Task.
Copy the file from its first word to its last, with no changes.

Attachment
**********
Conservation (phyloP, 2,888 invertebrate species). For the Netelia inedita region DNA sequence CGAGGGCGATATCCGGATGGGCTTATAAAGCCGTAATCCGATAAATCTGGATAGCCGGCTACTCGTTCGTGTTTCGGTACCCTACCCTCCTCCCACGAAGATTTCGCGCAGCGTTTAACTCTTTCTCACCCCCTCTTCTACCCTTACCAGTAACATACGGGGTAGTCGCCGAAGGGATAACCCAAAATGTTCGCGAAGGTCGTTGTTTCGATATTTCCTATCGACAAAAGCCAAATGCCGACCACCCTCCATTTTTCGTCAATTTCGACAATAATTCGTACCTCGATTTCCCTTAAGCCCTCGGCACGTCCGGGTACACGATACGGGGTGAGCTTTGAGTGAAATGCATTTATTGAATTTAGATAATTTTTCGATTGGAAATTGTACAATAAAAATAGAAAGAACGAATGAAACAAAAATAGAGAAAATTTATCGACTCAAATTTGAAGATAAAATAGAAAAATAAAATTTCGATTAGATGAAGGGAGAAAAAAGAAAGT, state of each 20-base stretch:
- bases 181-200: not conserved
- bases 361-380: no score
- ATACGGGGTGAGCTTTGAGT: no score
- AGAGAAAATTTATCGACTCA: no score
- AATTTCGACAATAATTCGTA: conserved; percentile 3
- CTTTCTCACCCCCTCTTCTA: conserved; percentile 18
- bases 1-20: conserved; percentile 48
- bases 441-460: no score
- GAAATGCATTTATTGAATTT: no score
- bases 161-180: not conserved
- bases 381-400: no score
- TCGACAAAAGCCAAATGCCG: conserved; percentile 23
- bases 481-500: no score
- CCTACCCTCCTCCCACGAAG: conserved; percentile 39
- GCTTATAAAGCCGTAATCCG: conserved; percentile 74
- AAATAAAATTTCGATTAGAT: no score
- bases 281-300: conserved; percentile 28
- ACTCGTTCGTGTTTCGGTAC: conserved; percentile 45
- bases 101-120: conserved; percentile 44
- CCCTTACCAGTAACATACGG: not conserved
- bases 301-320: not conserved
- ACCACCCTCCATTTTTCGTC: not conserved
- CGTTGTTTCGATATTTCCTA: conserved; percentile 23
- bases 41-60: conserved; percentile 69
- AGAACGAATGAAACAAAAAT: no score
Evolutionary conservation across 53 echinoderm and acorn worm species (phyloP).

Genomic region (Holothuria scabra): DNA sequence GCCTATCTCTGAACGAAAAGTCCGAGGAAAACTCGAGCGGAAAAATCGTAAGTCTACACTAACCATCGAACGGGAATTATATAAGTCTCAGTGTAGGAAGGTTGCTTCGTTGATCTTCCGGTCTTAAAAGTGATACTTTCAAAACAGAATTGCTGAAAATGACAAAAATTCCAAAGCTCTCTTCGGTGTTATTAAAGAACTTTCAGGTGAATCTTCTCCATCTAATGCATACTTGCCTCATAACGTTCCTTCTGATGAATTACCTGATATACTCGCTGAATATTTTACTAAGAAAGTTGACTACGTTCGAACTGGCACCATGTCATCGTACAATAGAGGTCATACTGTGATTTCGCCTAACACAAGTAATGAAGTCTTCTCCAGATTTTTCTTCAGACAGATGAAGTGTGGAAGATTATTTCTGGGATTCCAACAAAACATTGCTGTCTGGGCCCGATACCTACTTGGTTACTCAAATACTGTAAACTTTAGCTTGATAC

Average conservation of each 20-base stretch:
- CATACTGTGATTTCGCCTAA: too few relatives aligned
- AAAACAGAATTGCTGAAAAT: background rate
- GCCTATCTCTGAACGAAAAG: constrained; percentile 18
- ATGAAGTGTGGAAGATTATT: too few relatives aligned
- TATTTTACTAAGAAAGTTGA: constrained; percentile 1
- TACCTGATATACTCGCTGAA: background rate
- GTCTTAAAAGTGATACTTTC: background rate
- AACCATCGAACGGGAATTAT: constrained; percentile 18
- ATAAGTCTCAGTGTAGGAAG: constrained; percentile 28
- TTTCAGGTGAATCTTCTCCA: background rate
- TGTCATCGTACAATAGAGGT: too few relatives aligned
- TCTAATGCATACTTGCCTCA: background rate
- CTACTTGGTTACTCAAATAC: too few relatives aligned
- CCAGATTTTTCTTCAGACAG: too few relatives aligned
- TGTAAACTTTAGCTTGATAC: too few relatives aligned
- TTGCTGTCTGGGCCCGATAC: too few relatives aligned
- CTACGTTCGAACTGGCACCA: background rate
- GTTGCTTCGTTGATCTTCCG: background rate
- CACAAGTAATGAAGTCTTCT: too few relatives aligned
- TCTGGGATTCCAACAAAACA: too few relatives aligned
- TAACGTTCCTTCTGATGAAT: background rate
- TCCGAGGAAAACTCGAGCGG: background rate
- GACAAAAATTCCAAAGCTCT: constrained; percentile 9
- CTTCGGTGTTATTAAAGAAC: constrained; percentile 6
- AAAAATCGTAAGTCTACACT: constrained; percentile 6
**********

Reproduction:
Conservation (phyloP, 2,888 invertebrate species). For the Netelia inedita region DNA sequence CGAGGGCGATATCCGGATGGGCTTATAAAGCCGTAATCCGATAAATCTGGATAGCCGGCTACTCGTTCGTGTTTCGGTACCCTACCCTCCTCCCACGAAGATTTCGCGCAGCGTTTAACTCTTTCTCACCCCCTCTTCTACCCTTACCAGTAACATACGGGGTAGTCGCCGAAGGGATAACCCAAAATGTTCGCGAAGGTCGTTGTTTCGATATTTCCTATCGACAAAAGCCAAATGCCGACCACCCTCCATTTTTCGTCAATTTCGACAATAATTCGTACCTCGATTTCCCTTAAGCCCTCGGCACGTCCGGGTACACGATACGGGGTGAGCTTTGAGTGAAATGCATTTATTGAATTTAGATAATTTTTCGATTGGAAATTGTACAATAAAAATAGAAAGAACGAATGAAACAAAAATAGAGAAAATTTATCGACTCAAATTTGAAGATAAAATAGAAAAATAAAATTTCGATTAGATGAAGGGAGAAAAAAGAAAGT, state of each 20-base stretch:
- bases 181-200: not conserved
- bases 361-380: no score
- ATACGGGGTGAGCTTTGAGT: no score
- AGAGAAAATTTATCGACTCA: no score
- AATTTCGACAATAATTCGTA: conserved; percentile 3
- CTTTCTCACCCCCTCTTCTA: conserved; percentile 18
- bases 1-20: conserved; percentile 48
- bases 441-460: no score
- GAAATGCATTTATTGAATTT: no score
- bases 161-180: not conserved
- bases 381-400: no score
- TCGACAAAAGCCAAATGCCG: conserved; percentile 23
- bases 481-500: no score
- CCTACCCTCCTCCCACGAAG: conserved; percentile 39
- GCTTATAAAGCCGTAATCCG: conserved; percentile 74
- AAATAAAATTTCGATTAGAT: no score
- bases 281-300: conserved; percentile 28
- ACTCGTTCGTGTTTCGGTAC: conserved; percentile 45
- bases 101-120: conserved; percentile 44
- CCCTTACCAGTAACATACGG: not conserved
- bases 301-320: not conserved
- ACCACCCTCCATTTTTCGTC: not conserved
- CGTTGTTTCGATATTTCCTA: conserved; percentile 23
- bases 41-60: conserved; percentile 69
- AGAACGAATGAAACAAAAAT: no score
Evolutionary conservation across 53 echinoderm and acorn worm species (phyloP).

Genomic region (Holothuria scabra): DNA sequence GCCTATCTCTGAACGAAAAGTCCGAGGAAAACTCGAGCGGAAAAATCGTAAGTCTACACTAACCATCGAACGGGAATTATATAAGTCTCAGTGTAGGAAGGTTGCTTCGTTGATCTTCCGGTCTTAAAAGTGATACTTTCAAAACAGAATTGCTGAAAATGACAAAAATTCCAAAGCTCTCTTCGGTGTTATTAAAGAACTTTCAGGTGAATCTTCTCCATCTAATGCATACTTGCCTCATAACGTTCCTTCTGATGAATTACCTGATATACTCGCTGAATATTTTACTAAGAAAGTTGACTACGTTCGAACTGGCACCATGTCATCGTACAATAGAGGTCATACTGTGATTTCGCCTAACACAAGTAATGAAGTCTTCTCCAGATTTTTCTTCAGACAGATGAAGTGTGGAAGATTATTTCTGGGATTCCAACAAAACATTGCTGTCTGGGCCCGATACCTACTTGGTTACTCAAATACTGTAAACTTTAGCTTGATAC

Average conservation of each 20-base stretch:
- CATACTGTGATTTCGCCTAA: too few relatives aligned
- AAAACAGAATTGCTGAAAAT: background rate
- GCCTATCTCTGAACGAAAAG: constrained; percentile 18
- ATGAAGTGTGGAAGATTATT: too few relatives aligned
- TATTTTACTAAGAAAGTTGA: constrained; percentile 1
- TACCTGATATACTCGCTGAA: background rate
- GTCTTAAAAGTGATACTTTC: background rate
- AACCATCGAACGGGAATTAT: constrained; percentile 18
- ATAAGTCTCAGTGTAGGAAG: constrained; percentile 28
- TTTCAGGTGAATCTTCTCCA: background rate
- TGTCATCGTACAATAGAGGT: too few relatives aligned
- TCTAATGCATACTTGCCTCA: background rate
- CTACTTGGTTACTCAAATAC: too few relatives aligned
- CCAGATTTTTCTTCAGACAG: too few relatives aligned
- TGTAAACTTTAGCTTGATAC: too few relatives aligned
- TTGCTGTCTGGGCCCGATAC: too few relatives aligned
- CTACGTTCGAACTGGCACCA: background rate
- GTTGCTTCGTTGATCTTCCG: background rate
- CACAAGTAATGAAGTCTTCT: too few relatives aligned
- TCTGGGATTCCAACAAAACA: too few relatives aligned
- TAACGTTCCTTCTGATGAAT: background rate
- TCCGAGGAAAACTCGAGCGG: background rate
- GACAAAAATTCCAAAGCTCT: constrained; percentile 9
- CTTCGGTGTTATTAAAGAAC: constrained; percentile 6
- AAAAATCGTAAGTCTACACT: constrained; percentile 6